The Kenyan National anthem has been copyrighted by an international company called De Wolfe.
2nacheki, one of the biggest African channels on YouTube, reported that one of their videos received a copyright strike, which alerted them.
“We wondered why it had copyright issues yet it is a Kenyan property. We posted a video mentioning the top 10 national anthems in Africa, and because we had put Kenya’s as number one, it got a copyright strike from a company called De Wolfe Music,” the YouTuber said.
What the copyright strike means is that you are using someone else’s work without their permission.
“It was said the Kenyan national anthem is owned by an American company, even with the fact that the Kenyan government owns it,” he said
Lawyer Perpetua Mwangi from Strathmore University Centre for Intellectual Property and Information Technology Law defended this view.
“The government is thus the copyright holder over the literary, musical and sound recordings of Kenya’s national anthem, as such works were commissioned by the State prior to their creation,” he wrote in an article.
Does that then mean that Kenya’s national anthem, being out of copyright protection, is free for all and sundry to use as they please?
Kenya’s national anthem is a symbol of national unity and hence enjoys further protection and recognition.
Firstly, under Article 9 (1) (b) of the Constitution of Kenya 2010 and secondly, under section 2A (4) of the National Flag, Emblems and Names Act chapter 99 of the laws of Kenya.
“An international company has copyrighted the Kenyan national anthem and they are earning from it and evening running adverts from it, but a Kenyan Youtuber cannot make money from it,” 2nacheki said.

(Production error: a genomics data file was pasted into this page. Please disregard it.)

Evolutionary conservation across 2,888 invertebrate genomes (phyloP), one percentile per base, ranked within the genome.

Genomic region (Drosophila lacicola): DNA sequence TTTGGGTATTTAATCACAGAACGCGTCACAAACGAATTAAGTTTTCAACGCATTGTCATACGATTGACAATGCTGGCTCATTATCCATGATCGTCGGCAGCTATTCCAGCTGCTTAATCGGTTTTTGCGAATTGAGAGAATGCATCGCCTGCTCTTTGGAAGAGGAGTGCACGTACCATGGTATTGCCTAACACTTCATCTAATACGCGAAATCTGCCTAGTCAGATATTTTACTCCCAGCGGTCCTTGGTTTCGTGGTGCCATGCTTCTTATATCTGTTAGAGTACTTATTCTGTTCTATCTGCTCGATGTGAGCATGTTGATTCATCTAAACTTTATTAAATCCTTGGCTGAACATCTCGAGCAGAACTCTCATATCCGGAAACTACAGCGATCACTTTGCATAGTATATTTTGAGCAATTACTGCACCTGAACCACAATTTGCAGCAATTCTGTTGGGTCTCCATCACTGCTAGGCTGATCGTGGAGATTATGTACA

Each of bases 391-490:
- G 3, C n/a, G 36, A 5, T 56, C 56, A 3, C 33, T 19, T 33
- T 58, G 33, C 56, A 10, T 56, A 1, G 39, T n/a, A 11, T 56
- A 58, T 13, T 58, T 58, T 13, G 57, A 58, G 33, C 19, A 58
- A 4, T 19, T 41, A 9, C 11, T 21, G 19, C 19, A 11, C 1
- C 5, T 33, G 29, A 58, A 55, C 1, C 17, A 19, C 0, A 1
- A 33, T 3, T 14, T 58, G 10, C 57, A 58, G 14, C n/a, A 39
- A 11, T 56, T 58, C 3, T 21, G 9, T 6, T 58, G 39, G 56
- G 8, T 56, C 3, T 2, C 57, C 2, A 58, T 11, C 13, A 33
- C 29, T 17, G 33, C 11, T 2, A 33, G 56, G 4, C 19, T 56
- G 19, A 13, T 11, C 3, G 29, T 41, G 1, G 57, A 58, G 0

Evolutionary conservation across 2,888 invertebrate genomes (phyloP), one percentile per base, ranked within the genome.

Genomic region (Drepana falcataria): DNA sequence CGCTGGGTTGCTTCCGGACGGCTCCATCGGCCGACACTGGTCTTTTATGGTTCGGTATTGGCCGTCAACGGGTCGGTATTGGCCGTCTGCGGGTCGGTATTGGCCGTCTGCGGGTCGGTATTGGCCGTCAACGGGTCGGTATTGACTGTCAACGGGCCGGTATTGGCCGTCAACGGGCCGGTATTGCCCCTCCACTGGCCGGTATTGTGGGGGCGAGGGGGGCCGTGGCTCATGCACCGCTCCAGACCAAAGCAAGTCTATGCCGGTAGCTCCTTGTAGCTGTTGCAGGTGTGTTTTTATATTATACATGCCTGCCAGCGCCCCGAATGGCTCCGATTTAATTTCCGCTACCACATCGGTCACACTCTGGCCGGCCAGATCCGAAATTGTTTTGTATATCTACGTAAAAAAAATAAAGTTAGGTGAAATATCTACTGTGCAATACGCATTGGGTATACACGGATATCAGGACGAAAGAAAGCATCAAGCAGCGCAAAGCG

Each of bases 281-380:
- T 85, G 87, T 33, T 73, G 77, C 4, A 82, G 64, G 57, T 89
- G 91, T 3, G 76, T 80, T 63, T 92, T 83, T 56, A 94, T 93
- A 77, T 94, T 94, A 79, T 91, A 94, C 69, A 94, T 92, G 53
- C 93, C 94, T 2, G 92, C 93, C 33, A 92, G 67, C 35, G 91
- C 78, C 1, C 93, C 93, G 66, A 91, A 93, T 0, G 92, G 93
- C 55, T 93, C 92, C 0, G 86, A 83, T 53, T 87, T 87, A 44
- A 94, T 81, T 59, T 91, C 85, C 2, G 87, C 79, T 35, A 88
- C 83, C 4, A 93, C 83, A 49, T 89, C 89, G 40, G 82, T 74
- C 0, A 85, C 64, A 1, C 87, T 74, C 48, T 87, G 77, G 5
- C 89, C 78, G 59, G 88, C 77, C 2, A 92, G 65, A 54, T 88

De Wolfe music company copyrighted the sound of the Kenyan anthem and changed some words from the song.
According to YouTube, the song belongs to the international company, which is also connected to another company called AdRev publishers, whose work is to provide multi-platform technology and services that support and empower content owners, right holders brands and creators on YouTube, Facebook and beyond. Meaning the company claimed the Kenya national anthem on behalf of De Wolfe music.
The Kenyan Copyright Board states that the only express prohibition on the use of the national anthem is in relation to an act that amounts to an insult or disrespect of the national anthem.
Intellectual property lawyer Liz Lenjo said, “Right now it’s an online dispute being resolved through the YouTube/Google mechanism of copyright disputes, and it will be interesting to see how Google responds to it.”
Adding, “Our Copyright Act should have been clear that the National Anthem is an exclusion to copyright and it’s regulated under the National Flag, Emblems and Names Act. Since we have ratified the Paris convention for the protection of Industrial property, we should have and it’s about time we declared to the International Bureau our state emblems, national anthem, flag, etc., to protect them from such misuse and impossible claims of ownership.”